This section is from the book "An Experimental History Of The Materia Medica", by William Lewis.
Gum; a concrete vegetable juice; of no particular smell or tafte; becoming viscous and tenacious when moistened with water, totally diffolving in water into a liquid more or less glutinous in proportion to the quantity of the gum; not dissolving in vinous spirits or in oils; burning in the fire to a black coal, without melting or catching flame; suffering no dissipa-tion in the heat of boiling water.
1. Gummiarabicum Pharm. Lond. & Edinb, Gummi acanthinum & thebaicum quibusdam. Gum-arabic: the gum, exuding from the Egyptian acacia tree, (Mimofa nilotica Linn.) whose fruit affords the infpiffated juice of that name; brought to us from Turkey in small irregular masses, of a clear whitish or very pale yellowish colour.
The medical character of gum-arabic is its glutinous quality; in consequence of which, it serves to incrassate and obtund acrimonious thin humours, in tickling coughs, alvine fluxes, and other like disorders: Prosper Alpinus says, it is often used successfully by the Egyptians for restraining hemorrhagies. It is given chiefly in the form of powder, from a scruple to a dram or two; and sometimes dissolved in water, in such proportion as not to make the liquor disagreeably slimy. An ounce renders a pint of water considerably glutinous: four ounces give a thick syrupy consistence. The solutions mingle equally with vegetable and with mineral acids, and with neutral saline mixtures; but on the addition of alkalies, fist or volatile, the liquor grows turbid, and the dissolved gum separates.
Though the gum in its dry state is not affected by oily liquids, yet when softened with water into the consistence of a thick mucilage, it unites, by trituration, both with the fluid oils and the thicker balsams, so intimately, that the whole compound dissolves in water, without se-paration, into an emulsion or milky liquor; one part of gum-arabic, softened with an equal weight of water, is sufficient for rendering four parts or more of oil or balsam diffoluble(a). The solid resins may in like manner be reduced into emulsions, by grinding them thoroughly with powdered gum, and adding the water by degrees. By these means, all resinous and oily bodies may be dissolved in watery liquors, and thus excellently sitted for being taken in a liquid form, without any alteration in their smell, taste, or virtue. These emulsions, like the solutions of the gum itself, mingle uniformly with acids and neutral salts; but on the mixture of any alkali, they suffer immediately a separation of their parts.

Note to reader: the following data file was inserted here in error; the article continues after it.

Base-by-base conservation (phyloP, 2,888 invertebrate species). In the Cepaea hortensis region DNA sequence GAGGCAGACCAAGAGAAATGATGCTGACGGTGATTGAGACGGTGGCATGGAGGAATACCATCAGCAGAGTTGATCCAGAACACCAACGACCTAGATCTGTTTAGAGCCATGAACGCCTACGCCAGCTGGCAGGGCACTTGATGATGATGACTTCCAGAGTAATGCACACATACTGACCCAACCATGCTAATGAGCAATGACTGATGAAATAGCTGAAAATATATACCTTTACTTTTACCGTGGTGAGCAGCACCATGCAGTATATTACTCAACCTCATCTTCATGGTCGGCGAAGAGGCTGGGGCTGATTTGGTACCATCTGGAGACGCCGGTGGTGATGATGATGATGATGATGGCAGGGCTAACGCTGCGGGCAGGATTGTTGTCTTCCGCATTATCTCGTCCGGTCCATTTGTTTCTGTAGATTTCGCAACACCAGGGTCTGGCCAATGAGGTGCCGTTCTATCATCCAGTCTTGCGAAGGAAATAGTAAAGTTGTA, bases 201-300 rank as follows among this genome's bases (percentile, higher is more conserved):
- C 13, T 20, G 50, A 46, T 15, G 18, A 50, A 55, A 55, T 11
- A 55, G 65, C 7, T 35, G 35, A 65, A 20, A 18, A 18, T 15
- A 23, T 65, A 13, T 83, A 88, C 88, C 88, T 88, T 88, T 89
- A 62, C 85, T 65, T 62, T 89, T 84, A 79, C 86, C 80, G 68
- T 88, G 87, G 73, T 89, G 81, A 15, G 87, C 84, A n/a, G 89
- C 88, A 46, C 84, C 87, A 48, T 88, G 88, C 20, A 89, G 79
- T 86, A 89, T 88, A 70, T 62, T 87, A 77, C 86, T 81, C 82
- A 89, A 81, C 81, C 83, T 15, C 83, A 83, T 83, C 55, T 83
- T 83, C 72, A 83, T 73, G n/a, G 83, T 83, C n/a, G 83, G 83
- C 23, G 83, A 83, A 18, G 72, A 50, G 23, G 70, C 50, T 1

2. Gummi senegalense Pharm. Paris. Gum-mi senega vel senica. Gum-senegal or senica: a gum brought'from the island of Senegal on the coast of Africa, said to be the produce of a tree of the same genus with that which affords the gum-arabic, acacia siliquis compressis Pharm. Paris. Mimosa senegal Linn. Greatest part of this gum is in larger and darker coloured masses than the arabic, and not smooth like it, but rough on the outside. In quality, the two sorts are scarcely different from one another, or from that which exudes from plum, cherry, and other trees among ourselves: in the shops, the clearer pieces of the gum-senegal generally sup-ply the place of the more costly gum-arabic. It is supposed that the Senegal gum is the strong-eft and mod substantial, and the Arabic the purest and fined.
(a) See on this subjeft the medical obsernations and inquiries published by asociety ofphysicians in London, voL i. art. 28./. 358.
3. Tragacantha Pharm. Lond. Gummi tragacantha Pharm. Edinb. Gummi tragacantha & dragacanthe. Gum-tragacanth or dragant: the gum exuding from a prickly bush of the same name, (tragacantha C. B. goats thorn; tragacantha cretica incana flore parvo lineis purpureis striato Tour. Astragalus Tragacantha Linn.) which grows wild in the warmer climates, and endures the cold of our own, but does not here yield any gum. This commodity is brought chiefly from Turkey, in irregular lumps, or long vermicular pieces bent into a variety of shapes; the bed sort is white, semitransparent, dry, yet some-what loft to the touch.
Gum-tragacanth differs from all the other known gums, in giving a thick consistence to a much larger quantity of water; and in being much more difficultly dissoluble, or rather dis-solving only imperfectly. Put into watar, it slowly imbibes a great quantity of the liquid, swells into a large volume, and forms a soft but not fluid mucilage: if more water be added, a fluid solution may be obtained by agitation, but the liquor looks turbid and wheyish, and on standing the mucilage subsides, the limpid water on the surface retaining little of the gum. Nor does the admixture of the preceding more soluble gums promote its union with the water, or render its dissolution more durable: when gum-tragacanth and gum-arabic are dissolved together in water, the tragacanth seems to sepa-rate from the mixture more speedily than when dissolved by itself.
Tragacanth is usually preferred to the other gums for making up troches, and other like purposes, and is supposed likewise to be the most effectual as a medicine; but on account of its imperfect solubility is unfit for liquid forms. It is commonly given in powder with the addition of other materials of similar intention: thus to one part of gum-tragacanth, arc added one of gum-arabic, one of starch, and six of sugar.